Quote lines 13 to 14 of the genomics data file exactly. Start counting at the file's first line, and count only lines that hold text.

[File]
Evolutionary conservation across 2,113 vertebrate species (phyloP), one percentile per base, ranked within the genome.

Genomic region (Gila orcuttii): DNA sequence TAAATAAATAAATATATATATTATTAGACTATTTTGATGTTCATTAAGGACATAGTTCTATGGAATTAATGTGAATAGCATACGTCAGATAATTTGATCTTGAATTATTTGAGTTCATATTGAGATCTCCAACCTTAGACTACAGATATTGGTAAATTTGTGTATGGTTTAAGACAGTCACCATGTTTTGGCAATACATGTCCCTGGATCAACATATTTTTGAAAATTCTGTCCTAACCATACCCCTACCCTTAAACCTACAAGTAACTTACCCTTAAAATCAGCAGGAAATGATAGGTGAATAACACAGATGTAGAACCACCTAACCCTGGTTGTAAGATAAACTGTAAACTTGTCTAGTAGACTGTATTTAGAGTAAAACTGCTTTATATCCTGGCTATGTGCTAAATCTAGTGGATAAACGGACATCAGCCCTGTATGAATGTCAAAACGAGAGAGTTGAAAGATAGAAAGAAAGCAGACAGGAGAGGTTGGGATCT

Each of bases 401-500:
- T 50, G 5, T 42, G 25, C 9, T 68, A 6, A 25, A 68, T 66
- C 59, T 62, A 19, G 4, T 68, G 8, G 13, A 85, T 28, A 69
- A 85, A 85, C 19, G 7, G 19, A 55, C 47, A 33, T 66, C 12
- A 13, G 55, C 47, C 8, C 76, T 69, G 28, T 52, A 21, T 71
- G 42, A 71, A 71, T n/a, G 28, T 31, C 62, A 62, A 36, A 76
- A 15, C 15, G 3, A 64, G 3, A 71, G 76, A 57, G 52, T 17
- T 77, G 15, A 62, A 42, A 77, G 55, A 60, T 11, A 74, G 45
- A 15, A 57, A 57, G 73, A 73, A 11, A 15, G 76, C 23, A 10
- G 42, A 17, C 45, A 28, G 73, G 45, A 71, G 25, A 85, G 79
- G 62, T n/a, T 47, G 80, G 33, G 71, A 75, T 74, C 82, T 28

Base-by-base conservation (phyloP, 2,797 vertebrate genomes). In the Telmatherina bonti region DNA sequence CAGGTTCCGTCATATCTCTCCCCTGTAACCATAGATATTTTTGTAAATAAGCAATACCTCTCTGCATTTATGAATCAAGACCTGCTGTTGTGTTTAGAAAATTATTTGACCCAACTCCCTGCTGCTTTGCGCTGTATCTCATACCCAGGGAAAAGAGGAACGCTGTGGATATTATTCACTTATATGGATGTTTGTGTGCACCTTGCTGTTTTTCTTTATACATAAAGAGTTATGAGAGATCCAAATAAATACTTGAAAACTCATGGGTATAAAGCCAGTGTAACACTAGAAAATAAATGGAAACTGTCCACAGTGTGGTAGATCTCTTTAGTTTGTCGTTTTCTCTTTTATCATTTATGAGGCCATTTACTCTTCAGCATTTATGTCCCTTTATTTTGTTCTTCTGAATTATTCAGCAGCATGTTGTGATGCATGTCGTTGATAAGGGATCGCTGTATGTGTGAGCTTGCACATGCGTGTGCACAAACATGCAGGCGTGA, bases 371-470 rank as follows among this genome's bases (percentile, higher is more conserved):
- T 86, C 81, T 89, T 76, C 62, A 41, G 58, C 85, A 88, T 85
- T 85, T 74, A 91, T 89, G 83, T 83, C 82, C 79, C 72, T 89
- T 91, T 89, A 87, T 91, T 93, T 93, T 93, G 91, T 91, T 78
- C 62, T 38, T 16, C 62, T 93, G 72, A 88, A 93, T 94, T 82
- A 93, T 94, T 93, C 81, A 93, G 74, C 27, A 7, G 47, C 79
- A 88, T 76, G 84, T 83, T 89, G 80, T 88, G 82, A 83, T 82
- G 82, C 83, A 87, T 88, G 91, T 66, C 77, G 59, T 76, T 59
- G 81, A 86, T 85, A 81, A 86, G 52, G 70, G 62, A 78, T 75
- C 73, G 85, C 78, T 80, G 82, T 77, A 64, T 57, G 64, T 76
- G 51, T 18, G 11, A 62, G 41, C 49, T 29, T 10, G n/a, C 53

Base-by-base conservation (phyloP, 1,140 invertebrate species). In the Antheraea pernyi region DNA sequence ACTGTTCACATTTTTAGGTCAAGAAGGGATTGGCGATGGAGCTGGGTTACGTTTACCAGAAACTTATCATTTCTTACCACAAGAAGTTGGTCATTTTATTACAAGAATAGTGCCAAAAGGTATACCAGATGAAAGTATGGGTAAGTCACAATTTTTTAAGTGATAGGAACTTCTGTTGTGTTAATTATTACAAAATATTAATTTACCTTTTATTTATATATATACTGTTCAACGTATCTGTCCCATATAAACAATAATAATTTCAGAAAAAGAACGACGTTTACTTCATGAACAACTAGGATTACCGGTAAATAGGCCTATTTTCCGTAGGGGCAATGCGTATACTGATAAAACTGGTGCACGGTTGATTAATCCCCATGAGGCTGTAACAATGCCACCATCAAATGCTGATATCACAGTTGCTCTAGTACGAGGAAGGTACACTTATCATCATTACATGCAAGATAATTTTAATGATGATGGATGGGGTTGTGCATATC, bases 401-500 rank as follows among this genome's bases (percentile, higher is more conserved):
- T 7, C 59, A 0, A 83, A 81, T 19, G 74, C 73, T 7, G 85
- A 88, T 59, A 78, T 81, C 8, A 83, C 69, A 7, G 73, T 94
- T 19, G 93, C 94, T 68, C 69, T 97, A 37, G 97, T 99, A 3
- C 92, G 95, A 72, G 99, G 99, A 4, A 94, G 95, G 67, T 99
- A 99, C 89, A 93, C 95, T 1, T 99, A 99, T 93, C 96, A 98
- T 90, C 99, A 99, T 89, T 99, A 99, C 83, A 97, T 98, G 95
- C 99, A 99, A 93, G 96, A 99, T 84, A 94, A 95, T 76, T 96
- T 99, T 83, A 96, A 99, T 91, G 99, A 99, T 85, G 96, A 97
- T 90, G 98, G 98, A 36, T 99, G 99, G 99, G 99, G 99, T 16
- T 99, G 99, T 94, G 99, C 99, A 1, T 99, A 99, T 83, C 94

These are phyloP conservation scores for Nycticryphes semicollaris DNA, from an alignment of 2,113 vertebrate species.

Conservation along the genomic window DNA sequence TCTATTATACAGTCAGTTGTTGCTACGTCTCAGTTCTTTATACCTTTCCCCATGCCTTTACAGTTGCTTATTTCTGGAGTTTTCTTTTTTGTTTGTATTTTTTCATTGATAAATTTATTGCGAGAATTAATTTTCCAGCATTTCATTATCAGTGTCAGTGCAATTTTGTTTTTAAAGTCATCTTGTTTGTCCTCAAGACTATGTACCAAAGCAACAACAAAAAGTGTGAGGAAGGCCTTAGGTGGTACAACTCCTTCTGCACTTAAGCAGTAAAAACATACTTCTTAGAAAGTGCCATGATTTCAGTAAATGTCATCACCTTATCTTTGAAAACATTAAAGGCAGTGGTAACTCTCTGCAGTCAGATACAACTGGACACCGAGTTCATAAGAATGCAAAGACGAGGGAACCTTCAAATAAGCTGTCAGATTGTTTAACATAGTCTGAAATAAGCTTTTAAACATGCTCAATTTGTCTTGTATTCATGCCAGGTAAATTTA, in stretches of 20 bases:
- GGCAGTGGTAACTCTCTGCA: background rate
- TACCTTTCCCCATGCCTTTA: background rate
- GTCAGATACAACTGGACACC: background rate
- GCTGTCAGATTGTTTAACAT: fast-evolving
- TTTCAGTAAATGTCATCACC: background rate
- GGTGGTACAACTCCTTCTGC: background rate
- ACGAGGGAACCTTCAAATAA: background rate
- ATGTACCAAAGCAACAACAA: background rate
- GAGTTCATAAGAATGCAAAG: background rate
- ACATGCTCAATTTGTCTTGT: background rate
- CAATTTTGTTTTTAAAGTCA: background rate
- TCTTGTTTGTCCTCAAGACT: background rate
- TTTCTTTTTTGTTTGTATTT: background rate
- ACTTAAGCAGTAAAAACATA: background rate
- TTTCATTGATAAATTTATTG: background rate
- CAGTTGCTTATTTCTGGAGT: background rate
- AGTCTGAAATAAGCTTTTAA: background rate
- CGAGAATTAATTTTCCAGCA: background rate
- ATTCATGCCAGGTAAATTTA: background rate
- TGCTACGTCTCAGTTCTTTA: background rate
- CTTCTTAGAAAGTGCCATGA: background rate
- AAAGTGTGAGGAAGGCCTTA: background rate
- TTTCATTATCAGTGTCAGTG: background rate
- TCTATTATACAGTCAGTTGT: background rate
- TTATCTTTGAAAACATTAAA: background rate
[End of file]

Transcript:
- G 62, T n/a, T 47, G 80, G 33, G 71, A 75, T 74, C 82, T 28

Base-by-base conservation (phyloP, 2,797 vertebrate genomes). In the Telmatherina bonti region DNA sequence CAGGTTCCGTCATATCTCTCCCCTGTAACCATAGATATTTTTGTAAATAAGCAATACCTCTCTGCATTTATGAATCAAGACCTGCTGTTGTGTTTAGAAAATTATTTGACCCAACTCCCTGCTGCTTTGCGCTGTATCTCATACCCAGGGAAAAGAGGAACGCTGTGGATATTATTCACTTATATGGATGTTTGTGTGCACCTTGCTGTTTTTCTTTATACATAAAGAGTTATGAGAGATCCAAATAAATACTTGAAAACTCATGGGTATAAAGCCAGTGTAACACTAGAAAATAAATGGAAACTGTCCACAGTGTGGTAGATCTCTTTAGTTTGTCGTTTTCTCTTTTATCATTTATGAGGCCATTTACTCTTCAGCATTTATGTCCCTTTATTTTGTTCTTCTGAATTATTCAGCAGCATGTTGTGATGCATGTCGTTGATAAGGGATCGCTGTATGTGTGAGCTTGCACATGCGTGTGCACAAACATGCAGGCGTGA, bases 371-470 rank as follows among this genome's bases (percentile, higher is more conserved):